This modular base station architecture not only reduces the cost of network construction but also enhances the flexibility of network expansion and upgrade. The BBU and the RRU are connected by fiber, and the high loss caused by the long-distance transmission of the traditional feeder is avoided
In addition, operators have quietly played an ambush, because power amplifiers and RF modules usually account for nearly 50% of the total cost of the base station. If the BBU and RRU are separated, they are connected through standard interfaces, which means operators can purchase the BBU and the RRU separately from different manufacturers, thereby releasing the device lock binding, enhancing the bargaining power, and further reducing the procurement cost. However, this wishful thinking has not been realized until today.
4G: Legendary SingleRAN
4G LTE will evolve in the long term, emphasizing evolution. Therefore, the name of the 4G base station is added to the NodeB with an Evolved, ie eNodeB, evolved Node B.
The biggest feature of the base station in the 4G era is SingleRAN, which is a set of devices that combine 2G/3G/4G standards. Single RAN also applies software-defined radio technology. It is another major change in mobile base stations after the separation of BBU and RRU, which further reduces the complexity and construction cost of the base station.
SingleRAN was first introduced by Huawei. As early as 2008, at this time, it has not entered the 4G era. Huawei and Vodafone deployed the world’s first SingleRAN base station that integrates 2G and 3G. Subsequently, operators such as Latin America América Móvil, Finland TeliaSonera, Sweden Net4Mobility, Aero2… have purchased Huawei SingleRAN products because Huawei’s SingleRAN makes full use of the flexibility of software and standards, and is aimed at future 2G/3G/4G integration, which can be lower. Costly provides operators with a smooth evolution to 4G channels.
SingleRAN, a legendary product in Huawei’s wireless history, has helped Huawei to open up overseas territory in an unprecedented way. Since then, it has entered the 4G era, and Huawei’s wireless device share has climbed from the fourth place to the industry first.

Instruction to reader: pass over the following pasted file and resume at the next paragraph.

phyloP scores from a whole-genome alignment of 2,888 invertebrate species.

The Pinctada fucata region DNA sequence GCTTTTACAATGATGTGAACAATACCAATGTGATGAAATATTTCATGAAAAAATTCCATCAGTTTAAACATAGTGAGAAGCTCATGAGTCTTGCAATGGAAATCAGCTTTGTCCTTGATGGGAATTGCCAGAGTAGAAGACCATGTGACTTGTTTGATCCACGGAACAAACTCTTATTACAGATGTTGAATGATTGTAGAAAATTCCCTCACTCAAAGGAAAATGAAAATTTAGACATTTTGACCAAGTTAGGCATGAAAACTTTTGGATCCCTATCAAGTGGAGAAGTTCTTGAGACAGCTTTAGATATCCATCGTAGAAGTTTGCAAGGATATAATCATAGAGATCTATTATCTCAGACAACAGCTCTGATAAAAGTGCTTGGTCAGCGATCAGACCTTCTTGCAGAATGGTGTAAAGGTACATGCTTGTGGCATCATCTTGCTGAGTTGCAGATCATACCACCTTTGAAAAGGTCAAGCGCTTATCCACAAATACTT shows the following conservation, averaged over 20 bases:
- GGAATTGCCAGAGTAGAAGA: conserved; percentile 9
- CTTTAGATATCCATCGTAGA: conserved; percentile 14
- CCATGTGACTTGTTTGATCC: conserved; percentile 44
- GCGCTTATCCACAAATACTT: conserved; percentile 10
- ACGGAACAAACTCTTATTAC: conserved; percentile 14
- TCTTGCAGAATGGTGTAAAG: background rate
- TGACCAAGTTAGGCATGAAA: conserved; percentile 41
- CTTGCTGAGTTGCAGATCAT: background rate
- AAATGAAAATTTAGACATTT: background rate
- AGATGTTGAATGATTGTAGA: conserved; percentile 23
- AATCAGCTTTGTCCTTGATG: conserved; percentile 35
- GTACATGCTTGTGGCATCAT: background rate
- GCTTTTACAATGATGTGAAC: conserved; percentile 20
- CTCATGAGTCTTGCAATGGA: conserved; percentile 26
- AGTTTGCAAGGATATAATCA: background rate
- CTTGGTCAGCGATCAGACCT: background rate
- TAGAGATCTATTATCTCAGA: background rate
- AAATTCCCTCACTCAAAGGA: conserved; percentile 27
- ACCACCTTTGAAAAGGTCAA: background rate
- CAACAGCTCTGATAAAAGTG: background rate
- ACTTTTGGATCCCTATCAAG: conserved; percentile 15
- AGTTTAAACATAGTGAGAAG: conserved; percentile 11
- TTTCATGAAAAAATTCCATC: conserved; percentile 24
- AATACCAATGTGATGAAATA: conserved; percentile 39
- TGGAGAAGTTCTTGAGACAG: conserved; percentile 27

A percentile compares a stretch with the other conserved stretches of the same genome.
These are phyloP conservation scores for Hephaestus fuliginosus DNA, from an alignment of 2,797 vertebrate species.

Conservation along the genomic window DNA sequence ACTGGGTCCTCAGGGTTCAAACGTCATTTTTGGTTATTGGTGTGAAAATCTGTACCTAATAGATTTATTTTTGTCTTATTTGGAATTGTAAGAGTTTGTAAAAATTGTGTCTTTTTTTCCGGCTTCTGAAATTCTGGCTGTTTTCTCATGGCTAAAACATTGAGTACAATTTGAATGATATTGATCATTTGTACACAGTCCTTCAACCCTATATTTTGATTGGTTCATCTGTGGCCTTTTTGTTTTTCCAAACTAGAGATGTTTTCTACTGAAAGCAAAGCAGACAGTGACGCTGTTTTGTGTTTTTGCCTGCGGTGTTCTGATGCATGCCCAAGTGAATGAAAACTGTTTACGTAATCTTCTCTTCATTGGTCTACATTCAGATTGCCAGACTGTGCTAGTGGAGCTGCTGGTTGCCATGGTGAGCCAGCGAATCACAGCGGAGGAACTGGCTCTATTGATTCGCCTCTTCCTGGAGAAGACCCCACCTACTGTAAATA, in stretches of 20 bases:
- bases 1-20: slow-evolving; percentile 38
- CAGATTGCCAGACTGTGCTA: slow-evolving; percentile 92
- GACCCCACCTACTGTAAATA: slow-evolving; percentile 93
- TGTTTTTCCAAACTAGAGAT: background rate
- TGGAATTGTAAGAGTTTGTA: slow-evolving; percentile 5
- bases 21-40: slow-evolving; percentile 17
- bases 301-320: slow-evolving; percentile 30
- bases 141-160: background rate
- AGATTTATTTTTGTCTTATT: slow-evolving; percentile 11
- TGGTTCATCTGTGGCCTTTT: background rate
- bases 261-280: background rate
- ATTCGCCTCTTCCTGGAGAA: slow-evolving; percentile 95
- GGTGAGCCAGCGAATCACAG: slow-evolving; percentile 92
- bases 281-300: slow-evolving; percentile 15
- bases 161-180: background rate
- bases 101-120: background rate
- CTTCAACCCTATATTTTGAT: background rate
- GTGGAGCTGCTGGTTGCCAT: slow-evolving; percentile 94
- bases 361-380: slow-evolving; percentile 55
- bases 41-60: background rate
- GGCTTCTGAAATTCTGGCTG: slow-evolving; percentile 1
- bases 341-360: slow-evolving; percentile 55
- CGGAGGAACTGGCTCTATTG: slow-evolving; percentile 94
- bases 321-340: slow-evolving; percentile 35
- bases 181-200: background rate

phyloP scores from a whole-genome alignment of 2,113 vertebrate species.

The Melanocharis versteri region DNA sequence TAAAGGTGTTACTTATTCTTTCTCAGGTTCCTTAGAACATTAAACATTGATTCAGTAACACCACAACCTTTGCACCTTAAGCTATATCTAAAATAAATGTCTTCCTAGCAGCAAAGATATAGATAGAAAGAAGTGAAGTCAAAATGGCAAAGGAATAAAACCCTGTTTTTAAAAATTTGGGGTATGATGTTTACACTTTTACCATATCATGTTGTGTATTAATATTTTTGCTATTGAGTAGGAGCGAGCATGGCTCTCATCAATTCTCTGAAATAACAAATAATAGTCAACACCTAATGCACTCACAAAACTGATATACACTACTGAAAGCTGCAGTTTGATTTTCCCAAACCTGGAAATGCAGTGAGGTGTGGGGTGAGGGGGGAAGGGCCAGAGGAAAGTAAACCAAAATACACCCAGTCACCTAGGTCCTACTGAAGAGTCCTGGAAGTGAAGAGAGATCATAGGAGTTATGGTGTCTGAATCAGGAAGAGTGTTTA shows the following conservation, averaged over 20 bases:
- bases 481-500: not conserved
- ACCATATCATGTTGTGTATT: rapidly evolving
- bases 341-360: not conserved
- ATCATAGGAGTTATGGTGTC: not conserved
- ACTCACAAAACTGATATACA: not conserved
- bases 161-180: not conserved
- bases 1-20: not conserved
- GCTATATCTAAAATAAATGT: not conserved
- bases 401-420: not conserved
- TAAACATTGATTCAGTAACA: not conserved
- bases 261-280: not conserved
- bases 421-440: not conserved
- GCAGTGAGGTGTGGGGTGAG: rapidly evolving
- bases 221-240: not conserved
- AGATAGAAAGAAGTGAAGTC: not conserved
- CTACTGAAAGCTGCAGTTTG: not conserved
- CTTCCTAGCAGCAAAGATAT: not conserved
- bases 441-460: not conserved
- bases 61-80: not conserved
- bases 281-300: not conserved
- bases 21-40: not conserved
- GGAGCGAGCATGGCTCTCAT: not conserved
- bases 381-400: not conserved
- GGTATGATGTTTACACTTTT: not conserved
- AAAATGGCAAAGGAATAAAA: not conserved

5G: Base station reconstruction
Now entering the 5G era, 5G supports ultra-high speed, ultra-low latency and ultra-multiple connections, and the business is diversified, and new requirements are placed on the base station.
Firstly, the 5G base station has a forward transmission bandwidth of several hundred G to Tbps. The CPRI optical interface between the traditional BBU and the RRU is too much pressure, and some functions need to be separated to reduce the forward transmission bandwidth.
Secondly, 5G is for multi-service, low-latency applications need to be closer to users, ultra-large-scale IoT applications require efficient processing, and 5G base stations should have flexible expansion capabilities.
Unlike the BBU+RRU architecture of a 4G base station, the 5G base station is reconstructed into three parts: a CU (Central Unit), a DU (Distributed Unit), and an AAU/RRU (Remote Radio Unit).
The network between the RRU/AAU and the DU is called the preamble, the CU and the DU are called the middle transmission, and the CU to the core network is called the back transmission. Such an architecture design can better promote RAN virtualization and reduce the forward bandwidth while meeting low latency requirements.
There are four main deployment methods for future 5G base stations:
1) Independent deployment of RRU/AAU, CU and DU
The distance between the RRU and the DU is in the range of 0-20 km, and the distance between the DU and the CU can reach tens of kilometers.
2) CU and DU co-site deployment
CU and DU together, there is no transmission, the current 5G base station is basically this way.5G Base Station AAU
3) Near deployment of RRU/AAU and DU
RRUs and DUs are deployed close to each other, possibly hundreds of meters, for example, to achieve different floor coverage within a building.
4) RRU/AAU, DU and CU Integrated Deployment
This situation is usually applied to micro-station coverage hotspots.
Finally, use a picture to describe the history of mobile base stations in 40 years, it should be like this…